Portugal's Soulful Sound

Often compared to American blues, fado is gaining global appeal

Mariza is gaining a reputation as the new queen of fado. (Hans Speekenbrink)
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She sweeps in with regal dignity, the very image of a diva, her sumptuous black dress gently caressing the stage floor, her short, light blond hair and slim figure making an arresting sight.

Mariza, the internationally known Portuguese singer, is at the John F. Kennedy Center for the Performing Arts in Washington, D.C., captivating yet another audience with the haunting sounds of fado—the music called the soul of Portugal and often compared to American blues. As her voice fills the hall—alternately whispering and shouting, rejoicing and lamenting—the wildly receptive audience confirms her rising reputation as the new queen of fado, and the genre's increasing world appeal.

The roots of fado, Portuguese for fate or destiny, are a mystery. But musicologists see it as an amalgam of cultures, especially African and Brazilian, stemming from Portugal's maritime and colonial past, combined with its oral poetry tradition and, possibly, some Berber-Arab influence from the long Moorish presence that spanned the 8th through the 13th centuries.

Given the history, Mariza seems uniquely suitable to perform it. Born in Mozambique while it was still a Portuguese colony, of an African mother and a Portuguese father, she grew up in Mouraria, the old Moorish district of Lisbon, and started singing fado in her parents' taverna when she was only five.

"I grew up surrounded by fado," she says. "It's more than music, it's my life. It's the way I can explain what I feel about my world, my city, my country, my generation and our future."

Mariza is gaining a reputation as the new queen of fado. (Hans Speekenbrink)
"I grew up surrounded by fado," Mariza says. "It's more than music, it's my life." (Joke Schot)
Amália Rodrigues, born in 1920 also in Alfama, is the undisputed icon of fado. (Courtesy of Contemporary Portuguese Culture, Instituto Camàµes)
When Rodrigues died in 1999, Lisbon declared three days of national mourning; a year later her remains were moved to the National Pantheon, the resting place of royals, presidents and outstanding cultural figures. (Courtesy of Contemporary Portuguese Culture, Instituto Camàµes)

In the 19th century, fado became popular among the urban poor of Lisbon. It was sung in bars, back streets and brothels. "Fado was our newspaper," says Mariza, "because it came from sailors and working places, and people didn't know how to read."

Regarded as disreputable by the middle and upper classes, it became nationally known through a tragic love affair. Maria Severa, a 19th-century fado singer from the Lisbon district of Alfama, had a passionate liaison with a nobleman, Conde de Vimioso. The affair ended badly, with Severa dying at age 26, either from suicide or tuberculosis. But the scandal increased fado's appeal, leading to the publication of its first sheet music.

Fadistas, as fado singers are known, often wear a black shawl of mourning, as Severa did after her heartbreak. Her story epitomizes fado's connection with saudade, "a feeling of longing or nostalgia," says Manuel Pereira, cultural counselor of the Portuguese embassy in Washington, "that maybe you can't even define, to miss your home, people or a lost love—always with tragedy attached."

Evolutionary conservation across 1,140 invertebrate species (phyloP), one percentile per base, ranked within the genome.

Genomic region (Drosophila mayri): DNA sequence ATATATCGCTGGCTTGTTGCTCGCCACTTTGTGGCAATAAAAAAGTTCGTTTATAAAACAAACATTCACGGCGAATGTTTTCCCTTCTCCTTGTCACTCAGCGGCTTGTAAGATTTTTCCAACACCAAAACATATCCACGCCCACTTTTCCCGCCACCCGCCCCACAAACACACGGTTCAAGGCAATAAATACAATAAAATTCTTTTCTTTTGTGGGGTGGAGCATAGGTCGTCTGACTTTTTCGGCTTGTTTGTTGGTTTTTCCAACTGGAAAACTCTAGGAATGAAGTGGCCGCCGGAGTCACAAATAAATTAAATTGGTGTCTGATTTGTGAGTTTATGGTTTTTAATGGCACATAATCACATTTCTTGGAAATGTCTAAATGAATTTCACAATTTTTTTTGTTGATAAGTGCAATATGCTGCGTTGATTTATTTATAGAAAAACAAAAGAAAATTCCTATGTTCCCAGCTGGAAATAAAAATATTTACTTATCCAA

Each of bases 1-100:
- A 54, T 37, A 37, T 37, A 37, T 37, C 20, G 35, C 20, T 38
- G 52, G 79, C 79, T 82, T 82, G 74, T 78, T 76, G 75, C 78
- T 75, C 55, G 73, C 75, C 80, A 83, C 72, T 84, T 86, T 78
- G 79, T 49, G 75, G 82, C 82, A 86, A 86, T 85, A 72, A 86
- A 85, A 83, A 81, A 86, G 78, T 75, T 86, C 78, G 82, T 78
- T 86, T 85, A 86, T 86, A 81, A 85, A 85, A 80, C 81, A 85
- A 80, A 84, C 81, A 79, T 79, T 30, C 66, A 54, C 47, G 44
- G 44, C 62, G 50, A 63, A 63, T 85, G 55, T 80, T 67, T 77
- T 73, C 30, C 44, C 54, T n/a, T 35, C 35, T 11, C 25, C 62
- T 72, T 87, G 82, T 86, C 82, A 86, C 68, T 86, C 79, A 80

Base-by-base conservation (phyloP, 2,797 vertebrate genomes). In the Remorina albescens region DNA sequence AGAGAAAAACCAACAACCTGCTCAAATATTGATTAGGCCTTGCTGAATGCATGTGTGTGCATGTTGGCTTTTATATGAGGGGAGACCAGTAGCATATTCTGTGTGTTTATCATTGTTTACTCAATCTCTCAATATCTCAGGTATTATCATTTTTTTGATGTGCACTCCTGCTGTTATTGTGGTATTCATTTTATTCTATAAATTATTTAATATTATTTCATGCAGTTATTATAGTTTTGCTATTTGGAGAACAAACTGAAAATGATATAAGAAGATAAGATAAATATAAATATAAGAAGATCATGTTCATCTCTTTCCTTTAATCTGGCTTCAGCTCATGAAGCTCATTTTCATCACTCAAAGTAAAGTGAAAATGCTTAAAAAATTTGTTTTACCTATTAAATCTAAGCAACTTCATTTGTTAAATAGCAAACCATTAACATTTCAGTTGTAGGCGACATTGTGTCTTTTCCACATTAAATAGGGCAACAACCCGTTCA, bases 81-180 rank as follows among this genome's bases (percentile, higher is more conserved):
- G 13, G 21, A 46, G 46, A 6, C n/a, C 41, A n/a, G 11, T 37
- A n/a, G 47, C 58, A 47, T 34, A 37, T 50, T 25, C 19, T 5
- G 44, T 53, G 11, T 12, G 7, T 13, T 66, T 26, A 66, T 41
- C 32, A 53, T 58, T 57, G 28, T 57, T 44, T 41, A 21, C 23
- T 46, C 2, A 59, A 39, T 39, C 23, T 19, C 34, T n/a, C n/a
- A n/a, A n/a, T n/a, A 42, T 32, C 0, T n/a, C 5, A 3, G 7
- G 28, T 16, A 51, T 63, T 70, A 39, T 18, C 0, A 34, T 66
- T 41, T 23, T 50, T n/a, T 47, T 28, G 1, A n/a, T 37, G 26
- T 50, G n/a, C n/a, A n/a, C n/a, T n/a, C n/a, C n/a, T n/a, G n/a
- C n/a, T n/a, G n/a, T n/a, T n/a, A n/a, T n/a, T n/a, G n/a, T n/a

Until the early 20th century, fado was the domain mostly of Lisbon and Coimbra, a town with an eminent university, whose genre is more restrained and sung primarily by men.

It took another woman from the wrong side of the tracks to make it a national and an international phenomenon. Amália Rodrigues, born in 1920 also in Alfama, is the undisputed icon of fado. Through recordings, films and appearances around the world, her passionate voice made fado (she called it "a lament that is eternal") synonymous with Portugal, and gave it a unique place in the hearts of her countrymen. When she died in 1999, Lisbon declared three days of national mourning; a year later her remains were moved to the National Pantheon, the resting place of royals, presidents and outstanding cultural figures.

Mariza performs "Barco Negro" during a 2003 concert in London

During some of Rodrigues' years of stardom, however, fado itself experienced a period of disfavor. Longtime dictator António de Oliveira Salazar, suspicious of the fadistas, first tried to have them censored, then launched a campaign to make fado an instrument of his regime, using it to push his agenda. The result was that many Portuguese turned away from fado, identifying it with fascism.

It took several years after the fall of the regime for the soulful music to again rise in the esteem of its countrymen. In the last 20 years, a new generation of fadistas reinvigorated it and made it once again part of the national fabric, at the same time adapting it to their own experiences.

"While still respecting the traditions of fado," says Mariza, "I'm singing more and more with the influences I've been receiving—travel, listening to other music—and this affects my performance." In addition to the traditional 12-string guitar (guitarra Portuguesa) and bass and acoustic guitars, she often includes trumpets, cellos and African drums. She has branched out to other musical forms, including American blues ("They too explore the feelings of life," she says) and has sung with such luminaries as Sting and Peter Gabriel.

But to her countrymen, it is the old fado that matters. Watching her at the Kennedy Center, Manuel Pereira felt a wave of saudade. "For me and other Portuguese people abroad when we hear fado it is a big emotion," he says. "It moves us."

Dina Modianot-Fox wrote about the return of port for Smithsonian.com earlier this month.

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